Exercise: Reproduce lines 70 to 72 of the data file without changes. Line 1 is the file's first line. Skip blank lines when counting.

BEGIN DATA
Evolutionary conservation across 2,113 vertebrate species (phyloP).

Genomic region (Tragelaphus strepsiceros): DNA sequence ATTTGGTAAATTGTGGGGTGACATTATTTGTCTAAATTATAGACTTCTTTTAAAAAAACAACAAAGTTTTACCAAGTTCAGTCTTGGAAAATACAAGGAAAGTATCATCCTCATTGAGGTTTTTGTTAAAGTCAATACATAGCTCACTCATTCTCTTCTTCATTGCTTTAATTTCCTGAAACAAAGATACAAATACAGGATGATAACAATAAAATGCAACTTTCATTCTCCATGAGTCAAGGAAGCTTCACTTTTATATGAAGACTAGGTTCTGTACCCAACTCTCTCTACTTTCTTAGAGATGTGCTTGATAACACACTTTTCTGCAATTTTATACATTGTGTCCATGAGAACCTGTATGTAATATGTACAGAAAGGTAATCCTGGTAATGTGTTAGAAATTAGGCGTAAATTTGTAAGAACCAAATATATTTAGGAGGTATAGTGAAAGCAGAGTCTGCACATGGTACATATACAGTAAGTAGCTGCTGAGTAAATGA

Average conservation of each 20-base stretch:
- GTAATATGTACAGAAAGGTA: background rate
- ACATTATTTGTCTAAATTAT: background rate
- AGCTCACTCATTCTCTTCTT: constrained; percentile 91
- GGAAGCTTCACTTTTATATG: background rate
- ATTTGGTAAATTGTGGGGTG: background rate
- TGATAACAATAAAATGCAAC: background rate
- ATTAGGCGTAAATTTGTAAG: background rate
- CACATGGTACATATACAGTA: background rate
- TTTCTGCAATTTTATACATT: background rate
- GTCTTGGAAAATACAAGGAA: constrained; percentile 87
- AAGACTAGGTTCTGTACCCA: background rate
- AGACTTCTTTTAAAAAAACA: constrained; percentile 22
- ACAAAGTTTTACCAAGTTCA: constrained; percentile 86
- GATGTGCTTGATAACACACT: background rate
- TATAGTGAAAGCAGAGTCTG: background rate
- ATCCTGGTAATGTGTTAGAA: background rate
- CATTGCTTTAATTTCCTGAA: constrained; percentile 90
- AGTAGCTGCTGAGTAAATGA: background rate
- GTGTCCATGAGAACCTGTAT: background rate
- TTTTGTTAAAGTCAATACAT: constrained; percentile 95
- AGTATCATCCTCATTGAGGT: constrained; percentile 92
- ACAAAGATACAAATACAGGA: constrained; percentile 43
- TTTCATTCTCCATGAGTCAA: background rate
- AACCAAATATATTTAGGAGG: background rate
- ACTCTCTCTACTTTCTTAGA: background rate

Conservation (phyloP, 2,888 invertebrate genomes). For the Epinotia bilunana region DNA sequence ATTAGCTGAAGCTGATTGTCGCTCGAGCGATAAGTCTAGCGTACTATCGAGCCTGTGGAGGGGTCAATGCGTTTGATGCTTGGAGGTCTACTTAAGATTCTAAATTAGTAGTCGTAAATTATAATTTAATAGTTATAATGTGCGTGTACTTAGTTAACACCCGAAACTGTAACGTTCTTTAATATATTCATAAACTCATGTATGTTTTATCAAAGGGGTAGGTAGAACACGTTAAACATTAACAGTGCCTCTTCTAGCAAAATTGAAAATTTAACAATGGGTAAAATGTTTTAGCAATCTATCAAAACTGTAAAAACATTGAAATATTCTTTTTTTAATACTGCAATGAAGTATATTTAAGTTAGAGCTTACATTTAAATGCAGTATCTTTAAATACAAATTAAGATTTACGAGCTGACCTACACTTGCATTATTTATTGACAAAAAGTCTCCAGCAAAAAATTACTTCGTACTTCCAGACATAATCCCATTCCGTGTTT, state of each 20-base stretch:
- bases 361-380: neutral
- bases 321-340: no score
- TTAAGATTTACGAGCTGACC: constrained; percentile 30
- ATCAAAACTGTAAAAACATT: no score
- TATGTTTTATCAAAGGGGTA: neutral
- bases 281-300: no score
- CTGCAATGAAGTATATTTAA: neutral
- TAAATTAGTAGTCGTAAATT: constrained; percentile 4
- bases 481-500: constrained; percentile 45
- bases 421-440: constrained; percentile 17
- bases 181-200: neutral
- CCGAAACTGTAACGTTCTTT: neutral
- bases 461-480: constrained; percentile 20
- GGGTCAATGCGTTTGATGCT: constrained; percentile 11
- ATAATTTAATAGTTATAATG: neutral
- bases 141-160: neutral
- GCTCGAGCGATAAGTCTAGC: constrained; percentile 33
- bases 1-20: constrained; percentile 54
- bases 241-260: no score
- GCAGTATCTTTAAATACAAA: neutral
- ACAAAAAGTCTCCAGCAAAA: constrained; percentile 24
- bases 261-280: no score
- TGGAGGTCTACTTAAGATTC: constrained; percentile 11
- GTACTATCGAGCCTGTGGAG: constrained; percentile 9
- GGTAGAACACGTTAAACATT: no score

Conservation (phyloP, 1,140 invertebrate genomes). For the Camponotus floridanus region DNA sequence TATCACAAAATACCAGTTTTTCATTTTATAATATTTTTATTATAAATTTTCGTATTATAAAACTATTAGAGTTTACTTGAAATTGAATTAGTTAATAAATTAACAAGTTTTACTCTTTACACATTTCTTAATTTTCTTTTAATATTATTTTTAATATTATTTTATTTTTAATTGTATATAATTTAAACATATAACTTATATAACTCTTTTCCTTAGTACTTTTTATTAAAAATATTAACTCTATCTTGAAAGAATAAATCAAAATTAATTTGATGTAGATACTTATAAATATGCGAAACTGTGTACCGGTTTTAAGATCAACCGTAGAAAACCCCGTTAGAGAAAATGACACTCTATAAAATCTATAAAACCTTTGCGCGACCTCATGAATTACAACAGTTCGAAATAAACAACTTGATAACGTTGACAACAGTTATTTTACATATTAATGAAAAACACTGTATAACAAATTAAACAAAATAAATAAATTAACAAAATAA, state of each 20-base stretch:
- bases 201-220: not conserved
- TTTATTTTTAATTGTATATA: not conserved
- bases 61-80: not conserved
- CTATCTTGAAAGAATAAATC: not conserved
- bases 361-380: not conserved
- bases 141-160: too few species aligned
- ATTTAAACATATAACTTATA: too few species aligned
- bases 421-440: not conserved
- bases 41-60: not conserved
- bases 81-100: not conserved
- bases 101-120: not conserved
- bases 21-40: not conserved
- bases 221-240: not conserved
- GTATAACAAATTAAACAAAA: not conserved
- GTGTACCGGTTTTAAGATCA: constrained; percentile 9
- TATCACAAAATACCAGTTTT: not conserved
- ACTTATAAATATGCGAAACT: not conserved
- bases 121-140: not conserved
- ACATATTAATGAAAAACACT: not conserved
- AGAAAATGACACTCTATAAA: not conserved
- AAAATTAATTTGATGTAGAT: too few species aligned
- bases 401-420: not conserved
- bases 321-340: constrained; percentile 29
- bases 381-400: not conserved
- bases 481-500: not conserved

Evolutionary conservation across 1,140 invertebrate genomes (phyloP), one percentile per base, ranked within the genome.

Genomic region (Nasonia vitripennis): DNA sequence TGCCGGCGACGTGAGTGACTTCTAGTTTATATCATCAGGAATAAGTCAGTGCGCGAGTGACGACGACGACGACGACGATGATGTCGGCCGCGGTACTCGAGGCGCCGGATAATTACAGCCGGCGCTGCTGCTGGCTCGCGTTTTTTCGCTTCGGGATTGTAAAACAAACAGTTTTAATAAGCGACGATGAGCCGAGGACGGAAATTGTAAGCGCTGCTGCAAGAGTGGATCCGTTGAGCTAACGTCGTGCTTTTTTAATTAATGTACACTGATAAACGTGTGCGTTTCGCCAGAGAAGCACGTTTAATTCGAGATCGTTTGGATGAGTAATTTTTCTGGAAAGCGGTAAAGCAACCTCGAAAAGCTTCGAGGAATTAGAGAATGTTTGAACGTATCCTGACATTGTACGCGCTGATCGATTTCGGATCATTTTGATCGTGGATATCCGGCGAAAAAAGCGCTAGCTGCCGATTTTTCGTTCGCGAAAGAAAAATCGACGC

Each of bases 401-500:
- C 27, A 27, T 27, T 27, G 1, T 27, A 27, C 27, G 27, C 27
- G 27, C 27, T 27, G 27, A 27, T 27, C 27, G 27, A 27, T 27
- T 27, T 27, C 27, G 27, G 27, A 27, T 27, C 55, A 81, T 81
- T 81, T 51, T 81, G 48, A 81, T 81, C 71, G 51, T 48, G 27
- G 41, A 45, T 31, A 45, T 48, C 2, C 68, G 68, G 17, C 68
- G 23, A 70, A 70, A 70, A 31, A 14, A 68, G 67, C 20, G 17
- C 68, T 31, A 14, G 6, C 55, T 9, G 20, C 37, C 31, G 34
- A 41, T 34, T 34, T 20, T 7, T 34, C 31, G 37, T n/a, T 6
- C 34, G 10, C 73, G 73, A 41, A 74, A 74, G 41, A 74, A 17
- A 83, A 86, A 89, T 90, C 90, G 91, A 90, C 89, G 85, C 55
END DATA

- GTGTACCGGTTTTAAGATCA: constrained; percentile 9
- TATCACAAAATACCAGTTTT: not conserved
- ACTTATAAATATGCGAAACT: not conserved